Sunday, October 30, 2011

Parenting Tip - BRR (Bedtime Reminiscence Routine)

My daughter in law told me something she does with my 17 month old grandson as part of his bedtime routine.  As she rocks him in the rocking chair, she goes over all the events of the day.  She enumerates what he ate for breakfast and how he played with his toys.  She mentions his nap time and lunch and anything else they did during the day.  Then she talks about when Daddy came home and they ate dinner, and how Daddy played with him and put his pajamas on. She said she discovered that when she does this and then puts him in his crib, he lays there peacefully without fussing.  But if she doesn’t go over the day’s routine, he seems to always cry when she puts him in bed and it takes longer for him to settle down.  Interesting, isn’t it?


I wonder if my daughter in law has counted up all the valuable skills she is teaching my grandson.  She is helping him learn about time value, and chronological order, about sequencing and prepositions like before and after.  She is teaching him science and astronomy as she talks about the sun shining during the day and the moon coming out at night, about climate and weather when she talks about the rain and the wind.  She’s teaching the days of the week.  She’s increasing his vocabulary as she uses adjectives to describe the soft fur on the bunny and the delicious taste of applesauce.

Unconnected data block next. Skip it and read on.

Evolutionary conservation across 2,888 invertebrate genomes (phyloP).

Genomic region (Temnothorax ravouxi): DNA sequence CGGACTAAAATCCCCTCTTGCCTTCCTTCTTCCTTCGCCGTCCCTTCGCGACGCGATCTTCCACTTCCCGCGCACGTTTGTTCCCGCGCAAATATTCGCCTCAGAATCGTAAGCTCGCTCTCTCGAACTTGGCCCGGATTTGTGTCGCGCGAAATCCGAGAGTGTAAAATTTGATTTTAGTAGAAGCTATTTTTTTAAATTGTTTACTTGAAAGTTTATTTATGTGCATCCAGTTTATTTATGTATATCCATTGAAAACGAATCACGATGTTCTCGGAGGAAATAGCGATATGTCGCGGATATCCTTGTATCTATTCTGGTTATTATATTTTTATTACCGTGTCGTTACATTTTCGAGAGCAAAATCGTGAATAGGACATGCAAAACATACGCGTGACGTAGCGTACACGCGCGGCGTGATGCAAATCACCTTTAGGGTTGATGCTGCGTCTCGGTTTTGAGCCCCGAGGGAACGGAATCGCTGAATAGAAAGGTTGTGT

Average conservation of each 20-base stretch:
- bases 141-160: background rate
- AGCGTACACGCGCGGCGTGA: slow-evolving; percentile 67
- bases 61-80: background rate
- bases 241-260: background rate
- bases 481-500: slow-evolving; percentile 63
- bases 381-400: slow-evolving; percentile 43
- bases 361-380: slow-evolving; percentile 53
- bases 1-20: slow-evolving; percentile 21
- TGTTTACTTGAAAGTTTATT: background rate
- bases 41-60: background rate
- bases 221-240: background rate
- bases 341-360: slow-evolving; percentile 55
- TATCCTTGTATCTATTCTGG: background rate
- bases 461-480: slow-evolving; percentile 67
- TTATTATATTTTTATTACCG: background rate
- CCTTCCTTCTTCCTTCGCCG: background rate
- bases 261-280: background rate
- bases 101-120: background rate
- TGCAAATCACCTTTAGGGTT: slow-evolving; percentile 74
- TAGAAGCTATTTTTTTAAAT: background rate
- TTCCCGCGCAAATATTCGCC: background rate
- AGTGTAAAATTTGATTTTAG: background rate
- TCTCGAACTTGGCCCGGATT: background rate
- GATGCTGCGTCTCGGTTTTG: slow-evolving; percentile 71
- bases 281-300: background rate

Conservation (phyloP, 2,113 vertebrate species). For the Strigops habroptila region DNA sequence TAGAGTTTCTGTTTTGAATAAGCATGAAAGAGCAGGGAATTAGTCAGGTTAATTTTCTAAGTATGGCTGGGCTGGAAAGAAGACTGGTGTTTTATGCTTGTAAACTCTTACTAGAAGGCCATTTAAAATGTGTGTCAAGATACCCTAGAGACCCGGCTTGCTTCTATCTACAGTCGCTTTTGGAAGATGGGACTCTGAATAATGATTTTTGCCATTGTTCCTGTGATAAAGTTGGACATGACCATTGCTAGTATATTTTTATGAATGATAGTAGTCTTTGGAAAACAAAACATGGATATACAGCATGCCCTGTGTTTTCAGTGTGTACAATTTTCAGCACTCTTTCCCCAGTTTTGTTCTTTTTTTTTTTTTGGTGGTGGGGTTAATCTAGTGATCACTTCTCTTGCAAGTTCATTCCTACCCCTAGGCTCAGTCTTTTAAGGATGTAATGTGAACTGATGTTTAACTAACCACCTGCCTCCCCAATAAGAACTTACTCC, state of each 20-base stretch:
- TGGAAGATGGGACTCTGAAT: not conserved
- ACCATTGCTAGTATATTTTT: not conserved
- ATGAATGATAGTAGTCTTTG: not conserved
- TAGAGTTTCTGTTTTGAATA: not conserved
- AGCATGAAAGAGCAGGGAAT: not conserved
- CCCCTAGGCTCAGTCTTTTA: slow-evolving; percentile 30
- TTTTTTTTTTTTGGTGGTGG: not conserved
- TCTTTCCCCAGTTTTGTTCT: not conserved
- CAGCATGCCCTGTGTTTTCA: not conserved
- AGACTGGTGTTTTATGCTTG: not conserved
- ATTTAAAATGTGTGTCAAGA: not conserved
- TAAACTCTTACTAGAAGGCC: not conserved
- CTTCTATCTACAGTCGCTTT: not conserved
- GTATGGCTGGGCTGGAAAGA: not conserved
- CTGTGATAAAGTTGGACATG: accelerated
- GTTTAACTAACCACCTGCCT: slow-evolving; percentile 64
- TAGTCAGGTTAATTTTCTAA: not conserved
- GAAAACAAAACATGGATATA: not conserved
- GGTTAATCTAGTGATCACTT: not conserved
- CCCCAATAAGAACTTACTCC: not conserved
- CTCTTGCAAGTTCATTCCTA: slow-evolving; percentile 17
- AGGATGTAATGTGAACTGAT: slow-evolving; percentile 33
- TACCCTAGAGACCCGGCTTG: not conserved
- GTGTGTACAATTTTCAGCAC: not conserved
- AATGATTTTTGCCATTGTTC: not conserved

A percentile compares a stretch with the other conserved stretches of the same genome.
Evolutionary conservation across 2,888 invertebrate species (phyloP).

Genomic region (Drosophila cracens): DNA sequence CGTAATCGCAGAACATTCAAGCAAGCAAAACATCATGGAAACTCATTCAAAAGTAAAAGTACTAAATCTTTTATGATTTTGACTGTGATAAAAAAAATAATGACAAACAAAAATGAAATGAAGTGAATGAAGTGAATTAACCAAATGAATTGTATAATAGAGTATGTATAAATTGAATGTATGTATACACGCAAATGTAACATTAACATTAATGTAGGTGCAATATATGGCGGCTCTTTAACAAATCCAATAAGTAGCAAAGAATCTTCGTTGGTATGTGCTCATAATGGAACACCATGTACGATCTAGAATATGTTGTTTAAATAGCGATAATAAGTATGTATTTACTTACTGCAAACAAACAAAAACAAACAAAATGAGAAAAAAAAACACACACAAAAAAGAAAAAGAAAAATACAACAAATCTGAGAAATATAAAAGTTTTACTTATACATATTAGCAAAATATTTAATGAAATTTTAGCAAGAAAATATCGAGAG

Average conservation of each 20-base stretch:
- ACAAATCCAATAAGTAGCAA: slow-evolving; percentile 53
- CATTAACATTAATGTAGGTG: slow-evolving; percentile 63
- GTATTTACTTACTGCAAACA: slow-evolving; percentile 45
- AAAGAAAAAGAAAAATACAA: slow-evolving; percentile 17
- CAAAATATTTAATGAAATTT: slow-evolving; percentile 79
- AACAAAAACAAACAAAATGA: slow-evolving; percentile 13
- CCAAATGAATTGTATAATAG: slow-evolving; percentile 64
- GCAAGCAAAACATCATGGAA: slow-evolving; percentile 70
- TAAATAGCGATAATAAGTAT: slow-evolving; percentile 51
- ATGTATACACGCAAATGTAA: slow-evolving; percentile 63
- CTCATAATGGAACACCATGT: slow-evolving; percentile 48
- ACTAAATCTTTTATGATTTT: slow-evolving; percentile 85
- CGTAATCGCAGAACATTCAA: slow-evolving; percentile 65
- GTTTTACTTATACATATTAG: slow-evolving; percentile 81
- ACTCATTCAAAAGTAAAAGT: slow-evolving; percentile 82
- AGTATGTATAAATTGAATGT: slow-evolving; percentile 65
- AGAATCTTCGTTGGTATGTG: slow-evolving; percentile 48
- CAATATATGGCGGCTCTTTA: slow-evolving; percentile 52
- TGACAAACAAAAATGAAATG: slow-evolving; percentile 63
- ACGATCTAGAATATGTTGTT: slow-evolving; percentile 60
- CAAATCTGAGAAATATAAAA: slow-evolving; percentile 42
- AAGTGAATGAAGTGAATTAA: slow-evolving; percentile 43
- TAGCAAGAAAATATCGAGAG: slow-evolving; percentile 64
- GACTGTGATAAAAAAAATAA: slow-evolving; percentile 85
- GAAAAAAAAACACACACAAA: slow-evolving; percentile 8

I've been learning about autistic children and how they need structure and routine to their day. They even benefit from visual sequencing of their daily activities.  When their routine is changed or they are confused about what is happening, then a major meltdown can ensue.  My grandson is not autistic but he is approaching his “terrific twos” and anything that can help in making his life be more structured and less frustrating is good for not only him, but Mom too.


Wow. Who would have thought so much learning could come from 3 minutes of bedtime reminiscing?


  1. You are not kidding! I did this with my "super seven-year-old" and our usual retched bedtime was so much more pleasant. We even went over what to look forward to the next day and how important it was to go to sleep so we could do it all happily! P.S. Are you taking new piano students?

  2. That's cool, that it works for older children too. Probably adults--instead of counting sheep?
    Yes, I have only one or two openings left for piano. Call me if interested!

  3. ooooo I love this!! I'm totally going to do this!! I'm pretty sure I could spend hours reading your awesome blog of awesome parenting advice!! Thank you!!




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